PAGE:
The War on Kids (2009 THE WAR ON KIDS is a 95 minute documentary that shows how American public schools continue to become more dangerously authoritarian. In addition to failing in their mission to educate effectively, they erode the country's democratic foundation and often resemble prisons. School children are interviewed as are high school teachers and administrators, as well as prison security guards, plus renowned educators and authors including: Henry Giroux: Author of Stealing Innocence Corporate Culture's War on Children Mike A. Music in the film is performed by The Chumps, Tommy Gardner, John S. THE WAR ON KIDS is directed by Cevin Soling who won the NYIIFVF award for "best educational film" in 2009.

Body updated version is published in Mathematical Intelligencer, Vol. 23, No. 2, pp. 17-28, Spring 2001. David W. Henderson Department of Mathematics, Cornell University, Ithaca, NY, USA, dwh2@cornell.edu Daina Taimiða Department of Mathematics, Cornell University, dtaimina@math.cornell.edu For God's sake, please give it up.  Wolfgang Bolyai urging his son János Bolyai to give up work on hyperbolic geometry. In June of 1997, Daina was in a workshop watching the leader of the workshop, David, helping the participants study ideas of hyperbolic geometry using a paper and tape surface in much the same way that one can study ideas of spherical geometry by using the surface of a physical ball. But, Wait! Constructions of Hyperbolic Planes We will describe three different isometric constructions of the hyperbolic plane (or approximations to the hyperbolic plane) as surfaces in 3-space. 1. This is the paper and tape surface that David learned from William Thruston. Figure 1. 2. Figure 2. Figure 3. 3. 1.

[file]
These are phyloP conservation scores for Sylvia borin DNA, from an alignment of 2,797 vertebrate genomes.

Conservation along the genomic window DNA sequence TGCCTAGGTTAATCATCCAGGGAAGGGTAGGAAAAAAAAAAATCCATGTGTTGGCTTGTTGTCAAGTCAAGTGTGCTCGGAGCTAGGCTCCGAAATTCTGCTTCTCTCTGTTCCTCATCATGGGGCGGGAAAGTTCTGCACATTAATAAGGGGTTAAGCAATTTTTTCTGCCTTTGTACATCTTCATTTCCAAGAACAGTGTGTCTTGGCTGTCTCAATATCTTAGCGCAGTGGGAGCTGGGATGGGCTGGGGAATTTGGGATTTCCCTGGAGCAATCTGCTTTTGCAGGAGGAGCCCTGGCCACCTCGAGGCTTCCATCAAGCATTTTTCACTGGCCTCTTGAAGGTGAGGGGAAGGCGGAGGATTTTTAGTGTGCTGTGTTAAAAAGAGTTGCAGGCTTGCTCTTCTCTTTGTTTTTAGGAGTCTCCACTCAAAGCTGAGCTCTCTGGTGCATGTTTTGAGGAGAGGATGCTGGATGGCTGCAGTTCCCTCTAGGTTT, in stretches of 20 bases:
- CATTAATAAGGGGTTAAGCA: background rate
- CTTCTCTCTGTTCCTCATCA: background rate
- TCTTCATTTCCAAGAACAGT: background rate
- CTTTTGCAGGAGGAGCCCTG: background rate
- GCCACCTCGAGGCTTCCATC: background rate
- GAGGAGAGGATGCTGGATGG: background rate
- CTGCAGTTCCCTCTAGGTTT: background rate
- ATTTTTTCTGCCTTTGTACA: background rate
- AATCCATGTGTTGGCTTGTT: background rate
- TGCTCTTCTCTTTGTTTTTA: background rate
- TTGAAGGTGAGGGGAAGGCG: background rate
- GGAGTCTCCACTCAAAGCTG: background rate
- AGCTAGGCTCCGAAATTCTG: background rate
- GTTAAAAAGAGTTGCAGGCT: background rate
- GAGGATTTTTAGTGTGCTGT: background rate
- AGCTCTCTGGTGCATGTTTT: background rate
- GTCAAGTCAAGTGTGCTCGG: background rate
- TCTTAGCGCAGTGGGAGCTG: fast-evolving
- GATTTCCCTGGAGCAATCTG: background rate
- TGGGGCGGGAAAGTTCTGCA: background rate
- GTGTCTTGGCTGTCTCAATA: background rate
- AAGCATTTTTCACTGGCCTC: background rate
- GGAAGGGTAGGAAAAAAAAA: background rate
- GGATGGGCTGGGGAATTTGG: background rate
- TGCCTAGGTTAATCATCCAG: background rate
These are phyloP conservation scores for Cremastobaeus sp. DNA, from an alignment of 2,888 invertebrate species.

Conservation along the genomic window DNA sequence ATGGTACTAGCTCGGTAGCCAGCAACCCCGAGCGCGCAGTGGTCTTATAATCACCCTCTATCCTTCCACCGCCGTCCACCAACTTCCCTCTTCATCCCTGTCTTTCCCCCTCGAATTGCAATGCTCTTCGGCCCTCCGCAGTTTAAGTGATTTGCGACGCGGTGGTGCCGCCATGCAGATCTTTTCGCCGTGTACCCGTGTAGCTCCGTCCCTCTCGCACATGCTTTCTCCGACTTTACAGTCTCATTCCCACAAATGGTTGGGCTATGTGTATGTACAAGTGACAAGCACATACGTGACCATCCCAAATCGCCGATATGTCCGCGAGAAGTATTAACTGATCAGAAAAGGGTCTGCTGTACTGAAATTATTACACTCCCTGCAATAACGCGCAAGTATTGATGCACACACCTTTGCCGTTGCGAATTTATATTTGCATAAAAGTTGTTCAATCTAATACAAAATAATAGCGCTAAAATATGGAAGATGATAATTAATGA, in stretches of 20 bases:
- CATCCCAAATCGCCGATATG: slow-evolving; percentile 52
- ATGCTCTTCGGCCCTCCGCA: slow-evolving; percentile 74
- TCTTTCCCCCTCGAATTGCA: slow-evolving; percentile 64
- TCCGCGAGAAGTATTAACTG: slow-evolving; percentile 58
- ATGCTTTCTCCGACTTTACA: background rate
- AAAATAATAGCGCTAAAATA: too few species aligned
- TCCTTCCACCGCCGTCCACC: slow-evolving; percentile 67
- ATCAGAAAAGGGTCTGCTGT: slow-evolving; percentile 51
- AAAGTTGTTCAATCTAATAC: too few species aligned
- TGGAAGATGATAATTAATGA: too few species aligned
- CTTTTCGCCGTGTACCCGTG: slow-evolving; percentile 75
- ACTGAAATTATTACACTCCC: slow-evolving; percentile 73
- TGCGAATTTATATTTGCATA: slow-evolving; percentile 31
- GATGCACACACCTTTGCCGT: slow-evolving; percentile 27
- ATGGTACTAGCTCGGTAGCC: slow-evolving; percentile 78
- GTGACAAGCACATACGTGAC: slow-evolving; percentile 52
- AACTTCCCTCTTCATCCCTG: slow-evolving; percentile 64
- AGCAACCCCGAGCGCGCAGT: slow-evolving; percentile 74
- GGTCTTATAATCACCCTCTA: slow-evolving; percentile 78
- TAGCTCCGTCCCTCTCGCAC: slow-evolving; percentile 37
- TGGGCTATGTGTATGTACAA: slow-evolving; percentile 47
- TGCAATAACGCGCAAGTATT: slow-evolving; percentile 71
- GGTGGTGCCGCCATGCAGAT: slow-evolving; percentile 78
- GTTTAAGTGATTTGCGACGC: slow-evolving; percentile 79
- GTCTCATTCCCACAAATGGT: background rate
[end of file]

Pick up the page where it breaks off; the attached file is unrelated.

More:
NetLogo Home Page NetLogo is a multi-agent programmable modeling environment. It is used by many tens of thousands of students, teachers and researchers worldwide. It also powers HubNet participatory simulations. What can you do with NetLogo? Join mailing lists here. Download NetLogo Go to NetLogo Web NetLogo comes with a large library of sample models. 8 Studies Demonstrating the Power of Simplicity Psychological research on cognitive fluency shows why easy to understand = more profitable, more pleasurable, more intelligent and safer. Which of these would you say sounds like the more dangerous food additive: Hnegripitrom or Magnalroxate? The majority of people say Hnegripitrom sounds more dangerous. It turns out that the word ‘Magnalroxate’ is easier to think about than ‘Hnegripitrom’, probably because it’s more pronounceable, and people equate simplicity with safety (actually both words are made up). This is one example of psychological research on meta-cognition: thoughts about other thoughts. Here are 8 of my favourite studies on cognitive fluency, showing just how much can be explained by the feeling that something is easy to think about (or otherwise). 1. Many of us did it in school: tried to impress teachers with fancy language and convoluted sentences, assuming it would make us look clever. So if you want to be perceived as more intelligent (and who doesn’t?) 2. 3. 4. 5. 6. 7.